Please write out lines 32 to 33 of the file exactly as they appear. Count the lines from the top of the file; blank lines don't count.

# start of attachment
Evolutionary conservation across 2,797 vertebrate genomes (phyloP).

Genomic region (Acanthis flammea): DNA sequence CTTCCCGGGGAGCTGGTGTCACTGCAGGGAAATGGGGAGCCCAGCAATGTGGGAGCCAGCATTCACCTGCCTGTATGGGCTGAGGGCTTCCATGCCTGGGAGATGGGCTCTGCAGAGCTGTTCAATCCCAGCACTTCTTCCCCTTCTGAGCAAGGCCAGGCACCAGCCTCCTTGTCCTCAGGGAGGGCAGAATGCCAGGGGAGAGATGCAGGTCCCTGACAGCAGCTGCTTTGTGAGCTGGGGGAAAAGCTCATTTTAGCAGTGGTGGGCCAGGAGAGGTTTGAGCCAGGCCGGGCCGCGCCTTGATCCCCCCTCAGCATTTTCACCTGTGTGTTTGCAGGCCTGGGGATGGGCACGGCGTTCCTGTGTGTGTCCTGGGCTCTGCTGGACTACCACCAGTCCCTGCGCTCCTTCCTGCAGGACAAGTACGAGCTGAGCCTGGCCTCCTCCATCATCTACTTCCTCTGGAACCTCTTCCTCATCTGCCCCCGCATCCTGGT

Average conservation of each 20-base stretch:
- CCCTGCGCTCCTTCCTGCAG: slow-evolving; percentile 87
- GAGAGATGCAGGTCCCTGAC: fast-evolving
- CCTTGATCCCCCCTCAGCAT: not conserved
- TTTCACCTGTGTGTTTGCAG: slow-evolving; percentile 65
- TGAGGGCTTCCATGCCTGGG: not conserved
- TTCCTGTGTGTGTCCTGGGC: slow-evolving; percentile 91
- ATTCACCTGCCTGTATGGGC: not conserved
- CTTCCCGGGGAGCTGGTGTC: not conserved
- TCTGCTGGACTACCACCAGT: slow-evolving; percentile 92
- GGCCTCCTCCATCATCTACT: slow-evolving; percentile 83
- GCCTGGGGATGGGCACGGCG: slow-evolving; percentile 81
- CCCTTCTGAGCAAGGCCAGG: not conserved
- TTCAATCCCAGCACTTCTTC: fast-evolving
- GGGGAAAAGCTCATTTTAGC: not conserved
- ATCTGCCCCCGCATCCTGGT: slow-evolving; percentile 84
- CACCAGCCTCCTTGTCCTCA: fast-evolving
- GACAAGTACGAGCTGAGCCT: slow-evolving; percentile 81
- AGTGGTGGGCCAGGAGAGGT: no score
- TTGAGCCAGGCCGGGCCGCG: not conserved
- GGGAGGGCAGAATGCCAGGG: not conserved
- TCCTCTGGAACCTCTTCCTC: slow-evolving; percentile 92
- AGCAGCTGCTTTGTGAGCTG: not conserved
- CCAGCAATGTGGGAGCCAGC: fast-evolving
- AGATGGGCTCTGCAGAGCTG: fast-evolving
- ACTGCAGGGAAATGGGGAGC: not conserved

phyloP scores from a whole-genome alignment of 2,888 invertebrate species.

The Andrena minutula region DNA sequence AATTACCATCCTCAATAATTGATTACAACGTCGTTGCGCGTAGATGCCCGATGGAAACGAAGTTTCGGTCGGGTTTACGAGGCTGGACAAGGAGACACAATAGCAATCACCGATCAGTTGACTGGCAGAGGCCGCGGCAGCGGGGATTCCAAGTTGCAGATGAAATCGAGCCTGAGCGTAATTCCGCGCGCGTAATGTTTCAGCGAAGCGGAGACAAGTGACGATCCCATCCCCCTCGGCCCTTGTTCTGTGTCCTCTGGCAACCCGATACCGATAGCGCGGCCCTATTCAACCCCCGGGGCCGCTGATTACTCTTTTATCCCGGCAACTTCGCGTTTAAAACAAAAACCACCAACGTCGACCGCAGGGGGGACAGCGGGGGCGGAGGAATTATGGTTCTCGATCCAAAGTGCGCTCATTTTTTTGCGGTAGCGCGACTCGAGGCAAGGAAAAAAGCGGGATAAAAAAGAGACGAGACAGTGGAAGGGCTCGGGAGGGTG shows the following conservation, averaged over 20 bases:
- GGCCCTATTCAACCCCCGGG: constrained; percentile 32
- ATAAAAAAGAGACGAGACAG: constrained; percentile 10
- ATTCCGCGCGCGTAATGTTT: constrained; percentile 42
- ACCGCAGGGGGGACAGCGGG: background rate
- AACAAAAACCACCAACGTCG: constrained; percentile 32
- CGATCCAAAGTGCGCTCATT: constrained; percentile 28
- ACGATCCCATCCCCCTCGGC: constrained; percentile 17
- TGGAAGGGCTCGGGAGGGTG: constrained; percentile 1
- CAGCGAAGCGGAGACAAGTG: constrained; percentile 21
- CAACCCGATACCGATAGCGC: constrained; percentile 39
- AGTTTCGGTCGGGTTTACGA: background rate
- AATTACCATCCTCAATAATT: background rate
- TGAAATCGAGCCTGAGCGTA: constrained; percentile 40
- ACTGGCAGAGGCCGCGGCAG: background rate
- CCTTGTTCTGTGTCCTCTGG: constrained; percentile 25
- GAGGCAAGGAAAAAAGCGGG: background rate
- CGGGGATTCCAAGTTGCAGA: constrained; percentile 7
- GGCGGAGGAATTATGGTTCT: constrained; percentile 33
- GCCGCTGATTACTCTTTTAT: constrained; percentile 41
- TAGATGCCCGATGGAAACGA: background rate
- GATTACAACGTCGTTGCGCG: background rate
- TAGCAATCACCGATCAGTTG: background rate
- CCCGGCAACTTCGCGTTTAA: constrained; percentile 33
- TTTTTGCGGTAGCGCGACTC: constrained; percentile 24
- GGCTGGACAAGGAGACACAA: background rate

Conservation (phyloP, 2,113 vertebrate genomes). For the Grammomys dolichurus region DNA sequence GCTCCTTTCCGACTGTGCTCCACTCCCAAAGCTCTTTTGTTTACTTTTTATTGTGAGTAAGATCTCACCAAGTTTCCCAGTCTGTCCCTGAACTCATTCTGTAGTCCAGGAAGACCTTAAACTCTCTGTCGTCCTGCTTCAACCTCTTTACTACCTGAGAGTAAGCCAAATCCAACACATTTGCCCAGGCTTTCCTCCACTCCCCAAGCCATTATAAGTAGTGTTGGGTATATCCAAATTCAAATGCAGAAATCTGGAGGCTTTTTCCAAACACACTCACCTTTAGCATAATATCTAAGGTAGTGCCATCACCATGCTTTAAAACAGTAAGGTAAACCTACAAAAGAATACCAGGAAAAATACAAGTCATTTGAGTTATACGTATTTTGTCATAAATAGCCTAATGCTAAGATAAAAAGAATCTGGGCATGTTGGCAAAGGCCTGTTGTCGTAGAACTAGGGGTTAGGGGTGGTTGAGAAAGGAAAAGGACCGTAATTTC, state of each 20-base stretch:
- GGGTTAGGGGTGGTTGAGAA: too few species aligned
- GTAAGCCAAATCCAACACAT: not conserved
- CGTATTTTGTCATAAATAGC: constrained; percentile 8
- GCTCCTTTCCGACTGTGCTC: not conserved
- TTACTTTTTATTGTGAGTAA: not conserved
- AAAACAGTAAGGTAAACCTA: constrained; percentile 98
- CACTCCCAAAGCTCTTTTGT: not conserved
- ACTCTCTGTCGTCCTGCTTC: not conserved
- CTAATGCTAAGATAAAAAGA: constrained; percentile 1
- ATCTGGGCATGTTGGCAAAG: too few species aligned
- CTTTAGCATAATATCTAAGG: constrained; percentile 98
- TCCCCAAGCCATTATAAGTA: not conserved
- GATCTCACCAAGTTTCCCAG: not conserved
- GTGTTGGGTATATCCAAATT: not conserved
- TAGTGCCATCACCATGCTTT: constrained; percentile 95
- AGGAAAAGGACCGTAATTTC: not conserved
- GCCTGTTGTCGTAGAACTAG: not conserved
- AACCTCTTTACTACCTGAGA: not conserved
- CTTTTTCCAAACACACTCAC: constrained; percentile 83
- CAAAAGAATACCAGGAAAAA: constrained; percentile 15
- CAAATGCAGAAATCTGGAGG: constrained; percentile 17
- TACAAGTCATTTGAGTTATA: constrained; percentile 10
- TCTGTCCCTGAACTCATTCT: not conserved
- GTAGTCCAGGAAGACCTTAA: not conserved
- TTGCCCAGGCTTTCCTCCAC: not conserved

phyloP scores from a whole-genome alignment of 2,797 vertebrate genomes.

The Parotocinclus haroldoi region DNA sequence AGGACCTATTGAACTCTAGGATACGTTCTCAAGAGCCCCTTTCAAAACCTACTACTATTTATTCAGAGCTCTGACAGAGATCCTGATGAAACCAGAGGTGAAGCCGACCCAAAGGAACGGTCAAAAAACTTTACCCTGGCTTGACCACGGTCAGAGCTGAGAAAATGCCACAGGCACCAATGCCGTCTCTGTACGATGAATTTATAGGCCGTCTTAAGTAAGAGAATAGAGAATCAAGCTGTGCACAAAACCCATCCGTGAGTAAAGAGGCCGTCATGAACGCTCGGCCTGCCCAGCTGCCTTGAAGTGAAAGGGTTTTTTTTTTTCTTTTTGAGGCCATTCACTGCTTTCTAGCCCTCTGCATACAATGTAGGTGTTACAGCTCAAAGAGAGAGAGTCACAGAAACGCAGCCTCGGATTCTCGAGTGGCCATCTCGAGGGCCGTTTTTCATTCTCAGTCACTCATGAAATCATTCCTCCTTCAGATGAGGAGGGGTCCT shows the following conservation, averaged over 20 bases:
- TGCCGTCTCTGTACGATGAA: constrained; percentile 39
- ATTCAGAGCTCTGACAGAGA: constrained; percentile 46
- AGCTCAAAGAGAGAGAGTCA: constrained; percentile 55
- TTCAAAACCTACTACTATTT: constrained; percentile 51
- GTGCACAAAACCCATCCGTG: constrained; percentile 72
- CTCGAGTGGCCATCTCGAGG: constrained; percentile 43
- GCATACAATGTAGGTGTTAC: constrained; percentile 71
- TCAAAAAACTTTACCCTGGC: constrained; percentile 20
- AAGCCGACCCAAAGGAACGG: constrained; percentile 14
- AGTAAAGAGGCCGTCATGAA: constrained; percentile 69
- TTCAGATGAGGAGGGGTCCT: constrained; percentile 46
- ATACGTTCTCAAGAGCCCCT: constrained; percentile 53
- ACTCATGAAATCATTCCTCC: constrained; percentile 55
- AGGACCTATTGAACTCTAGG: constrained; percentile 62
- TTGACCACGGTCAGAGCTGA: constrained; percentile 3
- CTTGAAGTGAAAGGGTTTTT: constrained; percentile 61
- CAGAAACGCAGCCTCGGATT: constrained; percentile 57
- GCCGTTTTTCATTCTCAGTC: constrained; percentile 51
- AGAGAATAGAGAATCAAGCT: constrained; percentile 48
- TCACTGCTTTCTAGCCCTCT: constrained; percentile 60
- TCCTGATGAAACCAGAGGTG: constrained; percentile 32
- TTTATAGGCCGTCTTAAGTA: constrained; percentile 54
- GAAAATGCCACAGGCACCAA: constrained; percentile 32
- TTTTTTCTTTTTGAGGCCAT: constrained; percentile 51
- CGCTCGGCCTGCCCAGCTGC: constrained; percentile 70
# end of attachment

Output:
- ATAAAAAAGAGACGAGACAG: constrained; percentile 10
- ATTCCGCGCGCGTAATGTTT: constrained; percentile 42